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Businessweek Archives

America's "Disastrous" Drug Policy

Readers Report

America's "Disastrous" Drug Policy

Thank you for having the courage to print "To beat Colombia's guerrillas, legalize drugs in the U.S." (Economic Viewpoint, Mar. 13). Drug Czar Barry McCaffery has said we can't incarcerate our way out of our drug problem, but no one in the business of "controlling" drugs has had the intelligence or courage to complete the logic: If you want to destroy an industry, destroy the basis for its profitability.

The real question is why, in the most powerful capitalist country on the planet, are we unwilling to apply simple capitalist principles to solve this problem? A cynic might point out the millions of dollars that law-enforcement agencies receive from drug-related civil asset forfeiture, or the billions of dollars in income that our current strategy creates for companies in the prison and drug-testing industries, to name just a few. The drug cartels aren't the only ones that will suffer economically if we legalize drugs.

Alan Mason

Aguanga, Calif.

My compliments to Robert Barro for suggesting that we end the chaos in Colombia by decriminalizing drugs. The destruction of another country's economy and society is only one consequence of the drug war. There are others, equally serious and of more proximate interest to Americans: the overcrowding of our courts and prisons, the corruption of our law-enforcement officials, a frightening escalation of crime and violence, and the trampling of our constitutional rights, through:

-- Asset forfeiture (seizing Americans' property on merely the suspicion of a crime)

-- Threats to free speech (such as the government's recently revealed manipulation of TV scripts or its threat to arrest any doctor who even mentioned medical marijuana to a patient)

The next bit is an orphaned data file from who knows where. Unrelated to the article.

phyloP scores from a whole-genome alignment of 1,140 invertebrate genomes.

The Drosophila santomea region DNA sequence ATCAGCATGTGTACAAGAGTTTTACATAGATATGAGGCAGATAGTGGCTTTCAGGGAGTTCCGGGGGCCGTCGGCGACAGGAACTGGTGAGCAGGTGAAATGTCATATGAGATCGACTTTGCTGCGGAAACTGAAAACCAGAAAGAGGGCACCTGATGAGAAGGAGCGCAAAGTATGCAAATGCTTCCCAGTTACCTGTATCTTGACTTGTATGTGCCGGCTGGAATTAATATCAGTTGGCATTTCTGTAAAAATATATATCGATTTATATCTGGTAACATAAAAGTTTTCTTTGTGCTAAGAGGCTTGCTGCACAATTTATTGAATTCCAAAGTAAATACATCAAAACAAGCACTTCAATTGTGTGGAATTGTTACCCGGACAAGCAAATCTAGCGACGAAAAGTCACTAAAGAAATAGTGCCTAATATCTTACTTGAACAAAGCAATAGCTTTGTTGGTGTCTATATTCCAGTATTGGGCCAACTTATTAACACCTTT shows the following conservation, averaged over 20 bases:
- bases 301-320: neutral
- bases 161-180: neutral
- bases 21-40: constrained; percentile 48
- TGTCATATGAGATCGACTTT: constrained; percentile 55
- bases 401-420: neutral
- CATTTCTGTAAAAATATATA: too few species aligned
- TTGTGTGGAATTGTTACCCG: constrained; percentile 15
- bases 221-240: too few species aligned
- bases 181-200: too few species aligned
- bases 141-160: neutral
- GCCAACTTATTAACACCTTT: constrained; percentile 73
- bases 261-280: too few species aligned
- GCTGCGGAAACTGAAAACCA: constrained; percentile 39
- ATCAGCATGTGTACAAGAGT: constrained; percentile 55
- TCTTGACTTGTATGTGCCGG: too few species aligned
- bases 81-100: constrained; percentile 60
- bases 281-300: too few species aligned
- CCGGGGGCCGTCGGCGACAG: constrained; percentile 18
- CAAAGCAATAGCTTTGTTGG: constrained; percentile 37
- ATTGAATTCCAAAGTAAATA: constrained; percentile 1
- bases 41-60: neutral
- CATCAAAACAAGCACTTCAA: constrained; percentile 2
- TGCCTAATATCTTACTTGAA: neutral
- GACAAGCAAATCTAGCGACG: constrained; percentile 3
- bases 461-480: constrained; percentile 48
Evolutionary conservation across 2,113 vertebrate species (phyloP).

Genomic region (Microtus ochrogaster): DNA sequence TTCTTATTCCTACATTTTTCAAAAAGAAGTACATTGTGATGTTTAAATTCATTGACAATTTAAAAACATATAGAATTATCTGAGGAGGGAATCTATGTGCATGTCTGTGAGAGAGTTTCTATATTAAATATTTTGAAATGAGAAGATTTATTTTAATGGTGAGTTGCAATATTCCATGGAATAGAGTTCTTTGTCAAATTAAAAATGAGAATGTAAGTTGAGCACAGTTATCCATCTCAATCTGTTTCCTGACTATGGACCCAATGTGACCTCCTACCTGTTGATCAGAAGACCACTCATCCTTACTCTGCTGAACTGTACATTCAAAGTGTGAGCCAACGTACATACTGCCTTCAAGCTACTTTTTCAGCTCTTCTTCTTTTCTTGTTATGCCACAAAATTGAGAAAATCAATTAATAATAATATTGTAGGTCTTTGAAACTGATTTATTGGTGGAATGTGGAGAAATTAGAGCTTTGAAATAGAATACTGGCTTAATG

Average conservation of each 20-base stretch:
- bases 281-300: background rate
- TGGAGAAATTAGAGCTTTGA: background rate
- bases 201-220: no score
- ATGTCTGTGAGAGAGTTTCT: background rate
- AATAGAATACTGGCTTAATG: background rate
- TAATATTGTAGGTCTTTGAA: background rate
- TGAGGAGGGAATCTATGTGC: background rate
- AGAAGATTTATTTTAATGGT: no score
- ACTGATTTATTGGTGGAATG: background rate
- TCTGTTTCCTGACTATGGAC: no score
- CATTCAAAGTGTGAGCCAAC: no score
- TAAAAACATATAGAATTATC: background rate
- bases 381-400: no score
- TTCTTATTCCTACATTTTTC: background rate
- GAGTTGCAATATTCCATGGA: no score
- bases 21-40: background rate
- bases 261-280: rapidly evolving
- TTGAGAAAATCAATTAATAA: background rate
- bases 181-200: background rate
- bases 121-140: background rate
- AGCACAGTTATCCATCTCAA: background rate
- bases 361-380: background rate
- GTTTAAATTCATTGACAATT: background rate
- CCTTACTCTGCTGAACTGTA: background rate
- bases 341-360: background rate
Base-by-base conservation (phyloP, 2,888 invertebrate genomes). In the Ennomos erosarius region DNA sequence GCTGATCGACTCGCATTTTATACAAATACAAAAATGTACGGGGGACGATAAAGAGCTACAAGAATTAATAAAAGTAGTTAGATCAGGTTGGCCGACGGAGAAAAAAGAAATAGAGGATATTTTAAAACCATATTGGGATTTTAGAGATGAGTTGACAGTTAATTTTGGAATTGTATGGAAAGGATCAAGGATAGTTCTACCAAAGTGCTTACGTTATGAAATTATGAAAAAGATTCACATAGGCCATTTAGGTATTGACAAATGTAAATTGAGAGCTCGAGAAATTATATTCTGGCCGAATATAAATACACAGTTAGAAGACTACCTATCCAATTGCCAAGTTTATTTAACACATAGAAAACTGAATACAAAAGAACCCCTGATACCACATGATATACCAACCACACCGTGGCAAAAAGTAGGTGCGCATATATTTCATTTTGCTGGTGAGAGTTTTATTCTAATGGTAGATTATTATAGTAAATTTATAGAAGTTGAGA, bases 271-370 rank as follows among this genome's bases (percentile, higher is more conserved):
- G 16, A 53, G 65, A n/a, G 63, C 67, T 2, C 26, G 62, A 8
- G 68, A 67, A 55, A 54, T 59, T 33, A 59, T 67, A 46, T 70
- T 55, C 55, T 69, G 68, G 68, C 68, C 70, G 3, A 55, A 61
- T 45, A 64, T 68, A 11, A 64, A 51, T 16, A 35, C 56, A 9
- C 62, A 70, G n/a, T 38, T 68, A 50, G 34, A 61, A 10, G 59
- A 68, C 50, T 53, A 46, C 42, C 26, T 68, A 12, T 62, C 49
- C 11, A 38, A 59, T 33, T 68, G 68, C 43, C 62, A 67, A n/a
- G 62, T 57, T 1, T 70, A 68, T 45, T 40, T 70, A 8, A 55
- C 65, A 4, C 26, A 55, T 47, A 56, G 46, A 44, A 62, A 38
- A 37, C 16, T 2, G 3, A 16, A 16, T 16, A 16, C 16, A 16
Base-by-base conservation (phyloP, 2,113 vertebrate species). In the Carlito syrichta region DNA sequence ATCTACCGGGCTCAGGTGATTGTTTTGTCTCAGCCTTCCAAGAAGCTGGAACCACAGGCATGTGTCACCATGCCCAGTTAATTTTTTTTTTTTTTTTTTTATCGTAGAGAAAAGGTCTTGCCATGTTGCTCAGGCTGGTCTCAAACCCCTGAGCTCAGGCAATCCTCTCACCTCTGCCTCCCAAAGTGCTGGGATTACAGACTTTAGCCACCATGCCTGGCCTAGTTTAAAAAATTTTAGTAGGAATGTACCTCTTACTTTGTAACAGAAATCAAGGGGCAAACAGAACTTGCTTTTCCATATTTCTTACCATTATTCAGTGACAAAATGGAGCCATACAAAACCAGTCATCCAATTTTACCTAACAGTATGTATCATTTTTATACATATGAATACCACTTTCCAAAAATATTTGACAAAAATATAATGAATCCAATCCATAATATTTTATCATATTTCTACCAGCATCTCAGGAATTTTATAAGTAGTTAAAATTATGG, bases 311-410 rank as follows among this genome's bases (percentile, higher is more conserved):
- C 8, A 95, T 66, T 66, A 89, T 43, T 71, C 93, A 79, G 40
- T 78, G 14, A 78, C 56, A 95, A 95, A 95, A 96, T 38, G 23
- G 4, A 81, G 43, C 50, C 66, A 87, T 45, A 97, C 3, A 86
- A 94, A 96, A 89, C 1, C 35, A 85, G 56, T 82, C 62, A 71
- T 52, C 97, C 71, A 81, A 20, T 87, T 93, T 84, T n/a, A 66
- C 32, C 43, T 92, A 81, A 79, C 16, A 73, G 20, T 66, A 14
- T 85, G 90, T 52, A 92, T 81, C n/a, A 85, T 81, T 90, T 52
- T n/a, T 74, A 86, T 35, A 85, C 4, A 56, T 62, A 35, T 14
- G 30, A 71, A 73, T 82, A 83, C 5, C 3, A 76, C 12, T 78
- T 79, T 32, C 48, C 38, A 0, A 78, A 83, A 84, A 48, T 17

-- Gross violations of privacy, including the very kind of "unwarranted search and seizure" tactics that drove our founders to revolution.

No one wants kids using--or adults abusing--drugs. But there are viable and constructive alternatives to a policy that is clearly not working.

Alan M. Perlman

Highland Park, Ill.Return to top

What's behind the Exodus at AT&T

Not all managers at AT&T will receive stock options. According to an AT&T publication, only a select group of pre-identified managers will be afforded the opportunity to acquire them ("The talent drain at AT&T," Information Technology, Mar. 13).

Also, 53% of the folks at AT&T are not confident in AT&T management. If they were, the mass exodus would not be taking place. Not a workday goes by when I don't receive an e-mail saying another high-level management person has left.

The departures aren't confined to the upper echelons. Each day, I hear about lower-level management people leaving as well. With the departures, the work is being passed to those who have decided to stay. In sum, with the mass departures of many talented folks, the loss of key benefits and the increase in workload have not convinced several managers that CEO C. Michael Armstrong is taking AT&T in the right direction.

Terry Heiser

AT&T Manager

Livermore, Calif.Return to top

The California Primary Isn't What It Seems

"The case for open primaries" (News: Analysis & Commentary, Mar. 13) was dead-on. As a relatively new California resident, I am appalled by the scam being perpetrated against the voters here. As author Lorraine Woellert points out, there are two rules working in concert to keep the election in the hands of the power brokers: The first is the pseudo-open primary, which isn't really open when you consider that only the votes of the party itself will be counted for selection of the candidate. And the second is the winner-take-all policy. With 162 delegates, that means it is feasible that Bush will walk away with at least 81 delegates who did not vote for him. If this doesn't smell of the old Chicago/Daley/party-boss politics, I don't know what does.

It's interesting that on this ballot there is also a proposal to put "none of the above" on California ballots in the future. Those in support of it say it will help decrease apathy and increase voter turnout. Before they go after new voters, how about making the ones who are voting count first?

Vernon E. Snyder

San DiegoReturn to top

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